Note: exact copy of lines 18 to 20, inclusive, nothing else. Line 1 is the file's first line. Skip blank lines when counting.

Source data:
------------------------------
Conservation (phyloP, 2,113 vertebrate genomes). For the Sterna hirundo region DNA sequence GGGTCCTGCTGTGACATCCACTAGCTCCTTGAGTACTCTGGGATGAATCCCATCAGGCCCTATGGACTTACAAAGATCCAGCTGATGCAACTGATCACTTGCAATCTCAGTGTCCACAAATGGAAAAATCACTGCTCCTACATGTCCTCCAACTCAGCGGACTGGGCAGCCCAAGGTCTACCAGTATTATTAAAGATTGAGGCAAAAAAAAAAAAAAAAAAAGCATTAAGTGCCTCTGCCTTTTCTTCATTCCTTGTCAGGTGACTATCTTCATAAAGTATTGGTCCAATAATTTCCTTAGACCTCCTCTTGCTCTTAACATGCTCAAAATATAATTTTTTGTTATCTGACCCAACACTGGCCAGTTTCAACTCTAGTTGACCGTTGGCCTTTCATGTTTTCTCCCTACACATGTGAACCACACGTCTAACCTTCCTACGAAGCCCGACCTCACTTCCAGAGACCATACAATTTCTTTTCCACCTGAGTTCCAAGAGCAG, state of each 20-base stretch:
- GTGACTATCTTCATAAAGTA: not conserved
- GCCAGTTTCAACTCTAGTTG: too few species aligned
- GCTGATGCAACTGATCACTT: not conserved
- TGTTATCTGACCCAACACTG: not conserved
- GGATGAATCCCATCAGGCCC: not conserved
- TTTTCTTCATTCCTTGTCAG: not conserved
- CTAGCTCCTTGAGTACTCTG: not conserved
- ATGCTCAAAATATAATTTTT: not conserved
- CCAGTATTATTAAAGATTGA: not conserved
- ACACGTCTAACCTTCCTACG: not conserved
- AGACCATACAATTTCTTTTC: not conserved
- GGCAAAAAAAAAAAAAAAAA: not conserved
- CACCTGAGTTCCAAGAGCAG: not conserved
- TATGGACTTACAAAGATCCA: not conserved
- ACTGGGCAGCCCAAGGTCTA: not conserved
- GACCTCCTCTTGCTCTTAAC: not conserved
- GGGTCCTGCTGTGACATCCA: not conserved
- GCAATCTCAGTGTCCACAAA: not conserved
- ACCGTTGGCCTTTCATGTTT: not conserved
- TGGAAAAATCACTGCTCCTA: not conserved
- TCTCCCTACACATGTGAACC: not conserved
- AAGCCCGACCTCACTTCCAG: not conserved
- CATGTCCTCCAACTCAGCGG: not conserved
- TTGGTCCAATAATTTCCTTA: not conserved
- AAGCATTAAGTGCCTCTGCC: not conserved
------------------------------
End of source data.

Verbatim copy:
- GGGTCCTGCTGTGACATCCA: not conserved
- GCAATCTCAGTGTCCACAAA: not conserved
- ACCGTTGGCCTTTCATGTTT: not conserved